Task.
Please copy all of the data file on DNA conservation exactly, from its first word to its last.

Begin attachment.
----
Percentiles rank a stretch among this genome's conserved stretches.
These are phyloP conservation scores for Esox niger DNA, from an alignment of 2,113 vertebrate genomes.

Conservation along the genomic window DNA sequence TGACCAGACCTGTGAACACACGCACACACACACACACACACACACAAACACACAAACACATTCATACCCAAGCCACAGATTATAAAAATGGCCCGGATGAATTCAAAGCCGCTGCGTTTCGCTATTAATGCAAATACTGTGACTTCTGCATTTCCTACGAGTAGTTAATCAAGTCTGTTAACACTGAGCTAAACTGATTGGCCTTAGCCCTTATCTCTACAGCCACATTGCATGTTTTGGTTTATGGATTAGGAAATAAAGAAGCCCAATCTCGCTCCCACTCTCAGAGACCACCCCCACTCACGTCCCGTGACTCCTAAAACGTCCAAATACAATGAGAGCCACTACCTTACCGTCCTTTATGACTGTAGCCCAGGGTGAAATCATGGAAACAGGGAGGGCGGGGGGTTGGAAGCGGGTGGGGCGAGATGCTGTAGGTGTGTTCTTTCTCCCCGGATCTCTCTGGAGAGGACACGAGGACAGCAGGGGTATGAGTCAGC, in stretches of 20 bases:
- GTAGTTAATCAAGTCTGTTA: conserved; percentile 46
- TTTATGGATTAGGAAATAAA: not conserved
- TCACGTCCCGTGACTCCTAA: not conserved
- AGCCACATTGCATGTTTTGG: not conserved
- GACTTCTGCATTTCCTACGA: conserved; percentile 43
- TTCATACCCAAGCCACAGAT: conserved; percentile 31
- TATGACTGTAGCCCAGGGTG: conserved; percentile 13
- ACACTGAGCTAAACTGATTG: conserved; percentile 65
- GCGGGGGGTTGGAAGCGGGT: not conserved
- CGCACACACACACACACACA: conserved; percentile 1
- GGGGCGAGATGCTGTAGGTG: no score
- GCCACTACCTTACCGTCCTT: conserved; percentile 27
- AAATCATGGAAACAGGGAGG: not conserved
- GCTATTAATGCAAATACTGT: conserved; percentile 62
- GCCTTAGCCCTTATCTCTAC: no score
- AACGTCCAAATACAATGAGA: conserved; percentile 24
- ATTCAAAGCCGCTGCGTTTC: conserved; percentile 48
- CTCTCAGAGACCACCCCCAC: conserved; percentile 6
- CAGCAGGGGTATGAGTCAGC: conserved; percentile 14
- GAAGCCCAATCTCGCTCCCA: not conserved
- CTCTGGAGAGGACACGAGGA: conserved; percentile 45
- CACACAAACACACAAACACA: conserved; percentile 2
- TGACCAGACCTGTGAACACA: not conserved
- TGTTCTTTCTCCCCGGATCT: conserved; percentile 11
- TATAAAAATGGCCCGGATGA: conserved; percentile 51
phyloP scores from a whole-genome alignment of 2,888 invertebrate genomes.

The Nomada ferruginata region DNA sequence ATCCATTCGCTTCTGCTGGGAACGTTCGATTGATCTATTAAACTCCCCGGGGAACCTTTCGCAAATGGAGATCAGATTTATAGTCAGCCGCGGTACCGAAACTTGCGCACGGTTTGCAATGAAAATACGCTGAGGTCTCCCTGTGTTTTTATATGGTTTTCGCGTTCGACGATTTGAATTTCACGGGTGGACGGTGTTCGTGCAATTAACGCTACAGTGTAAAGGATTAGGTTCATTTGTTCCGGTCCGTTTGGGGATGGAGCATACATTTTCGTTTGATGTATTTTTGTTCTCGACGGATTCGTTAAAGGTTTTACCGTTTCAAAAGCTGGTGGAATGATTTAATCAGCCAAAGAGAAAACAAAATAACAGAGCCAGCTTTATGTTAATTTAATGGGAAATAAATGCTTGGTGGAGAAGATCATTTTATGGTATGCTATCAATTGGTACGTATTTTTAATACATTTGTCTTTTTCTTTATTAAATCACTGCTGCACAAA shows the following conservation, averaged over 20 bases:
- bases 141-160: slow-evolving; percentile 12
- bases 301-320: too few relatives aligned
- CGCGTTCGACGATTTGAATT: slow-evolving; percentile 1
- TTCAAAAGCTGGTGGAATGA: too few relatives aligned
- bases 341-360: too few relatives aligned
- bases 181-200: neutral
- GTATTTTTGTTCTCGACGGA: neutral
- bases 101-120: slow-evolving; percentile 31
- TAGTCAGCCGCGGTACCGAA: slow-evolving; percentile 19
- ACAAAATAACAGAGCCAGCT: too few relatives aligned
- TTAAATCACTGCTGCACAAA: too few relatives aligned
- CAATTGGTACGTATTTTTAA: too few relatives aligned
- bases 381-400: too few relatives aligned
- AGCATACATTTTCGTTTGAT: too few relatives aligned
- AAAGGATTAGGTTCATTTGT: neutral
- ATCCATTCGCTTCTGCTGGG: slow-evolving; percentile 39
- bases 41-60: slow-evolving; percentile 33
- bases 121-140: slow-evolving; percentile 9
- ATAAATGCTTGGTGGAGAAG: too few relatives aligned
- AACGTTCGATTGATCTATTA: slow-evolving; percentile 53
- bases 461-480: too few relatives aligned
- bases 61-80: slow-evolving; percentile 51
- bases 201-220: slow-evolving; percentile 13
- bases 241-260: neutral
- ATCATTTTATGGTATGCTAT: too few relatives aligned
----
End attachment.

Percentiles rank a stretch among this genome's conserved stretches.
These are phyloP conservation scores for Esox niger DNA, from an alignment of 2,113 vertebrate genomes.

Conservation along the genomic window DNA sequence TGACCAGACCTGTGAACACACGCACACACACACACACACACACACAAACACACAAACACATTCATACCCAAGCCACAGATTATAAAAATGGCCCGGATGAATTCAAAGCCGCTGCGTTTCGCTATTAATGCAAATACTGTGACTTCTGCATTTCCTACGAGTAGTTAATCAAGTCTGTTAACACTGAGCTAAACTGATTGGCCTTAGCCCTTATCTCTACAGCCACATTGCATGTTTTGGTTTATGGATTAGGAAATAAAGAAGCCCAATCTCGCTCCCACTCTCAGAGACCACCCCCACTCACGTCCCGTGACTCCTAAAACGTCCAAATACAATGAGAGCCACTACCTTACCGTCCTTTATGACTGTAGCCCAGGGTGAAATCATGGAAACAGGGAGGGCGGGGGGTTGGAAGCGGGTGGGGCGAGATGCTGTAGGTGTGTTCTTTCTCCCCGGATCTCTCTGGAGAGGACACGAGGACAGCAGGGGTATGAGTCAGC, in stretches of 20 bases:
- GTAGTTAATCAAGTCTGTTA: conserved; percentile 46
- TTTATGGATTAGGAAATAAA: not conserved
- TCACGTCCCGTGACTCCTAA: not conserved
- AGCCACATTGCATGTTTTGG: not conserved
- GACTTCTGCATTTCCTACGA: conserved; percentile 43
- TTCATACCCAAGCCACAGAT: conserved; percentile 31
- TATGACTGTAGCCCAGGGTG: conserved; percentile 13
- ACACTGAGCTAAACTGATTG: conserved; percentile 65
- GCGGGGGGTTGGAAGCGGGT: not conserved
- CGCACACACACACACACACA: conserved; percentile 1
- GGGGCGAGATGCTGTAGGTG: no score
- GCCACTACCTTACCGTCCTT: conserved; percentile 27
- AAATCATGGAAACAGGGAGG: not conserved
- GCTATTAATGCAAATACTGT: conserved; percentile 62
- GCCTTAGCCCTTATCTCTAC: no score
- AACGTCCAAATACAATGAGA: conserved; percentile 24
- ATTCAAAGCCGCTGCGTTTC: conserved; percentile 48
- CTCTCAGAGACCACCCCCAC: conserved; percentile 6
- CAGCAGGGGTATGAGTCAGC: conserved; percentile 14
- GAAGCCCAATCTCGCTCCCA: not conserved
- CTCTGGAGAGGACACGAGGA: conserved; percentile 45
- CACACAAACACACAAACACA: conserved; percentile 2
- TGACCAGACCTGTGAACACA: not conserved
- TGTTCTTTCTCCCCGGATCT: conserved; percentile 11
- TATAAAAATGGCCCGGATGA: conserved; percentile 51
phyloP scores from a whole-genome alignment of 2,888 invertebrate genomes.

The Nomada ferruginata region DNA sequence ATCCATTCGCTTCTGCTGGGAACGTTCGATTGATCTATTAAACTCCCCGGGGAACCTTTCGCAAATGGAGATCAGATTTATAGTCAGCCGCGGTACCGAAACTTGCGCACGGTTTGCAATGAAAATACGCTGAGGTCTCCCTGTGTTTTTATATGGTTTTCGCGTTCGACGATTTGAATTTCACGGGTGGACGGTGTTCGTGCAATTAACGCTACAGTGTAAAGGATTAGGTTCATTTGTTCCGGTCCGTTTGGGGATGGAGCATACATTTTCGTTTGATGTATTTTTGTTCTCGACGGATTCGTTAAAGGTTTTACCGTTTCAAAAGCTGGTGGAATGATTTAATCAGCCAAAGAGAAAACAAAATAACAGAGCCAGCTTTATGTTAATTTAATGGGAAATAAATGCTTGGTGGAGAAGATCATTTTATGGTATGCTATCAATTGGTACGTATTTTTAATACATTTGTCTTTTTCTTTATTAAATCACTGCTGCACAAA shows the following conservation, averaged over 20 bases:
- bases 141-160: slow-evolving; percentile 12
- bases 301-320: too few relatives aligned
- CGCGTTCGACGATTTGAATT: slow-evolving; percentile 1
- TTCAAAAGCTGGTGGAATGA: too few relatives aligned
- bases 341-360: too few relatives aligned
- bases 181-200: neutral
- GTATTTTTGTTCTCGACGGA: neutral
- bases 101-120: slow-evolving; percentile 31
- TAGTCAGCCGCGGTACCGAA: slow-evolving; percentile 19
- ACAAAATAACAGAGCCAGCT: too few relatives aligned
- TTAAATCACTGCTGCACAAA: too few relatives aligned
- CAATTGGTACGTATTTTTAA: too few relatives aligned
- bases 381-400: too few relatives aligned
- AGCATACATTTTCGTTTGAT: too few relatives aligned
- AAAGGATTAGGTTCATTTGT: neutral
- ATCCATTCGCTTCTGCTGGG: slow-evolving; percentile 39
- bases 41-60: slow-evolving; percentile 33
- bases 121-140: slow-evolving; percentile 9
- ATAAATGCTTGGTGGAGAAG: too few relatives aligned
- AACGTTCGATTGATCTATTA: slow-evolving; percentile 53
- bases 461-480: too few relatives aligned
- bases 61-80: slow-evolving; percentile 51
- bases 201-220: slow-evolving; percentile 13
- bases 241-260: neutral
- ATCATTTTATGGTATGCTAT: too few relatives aligned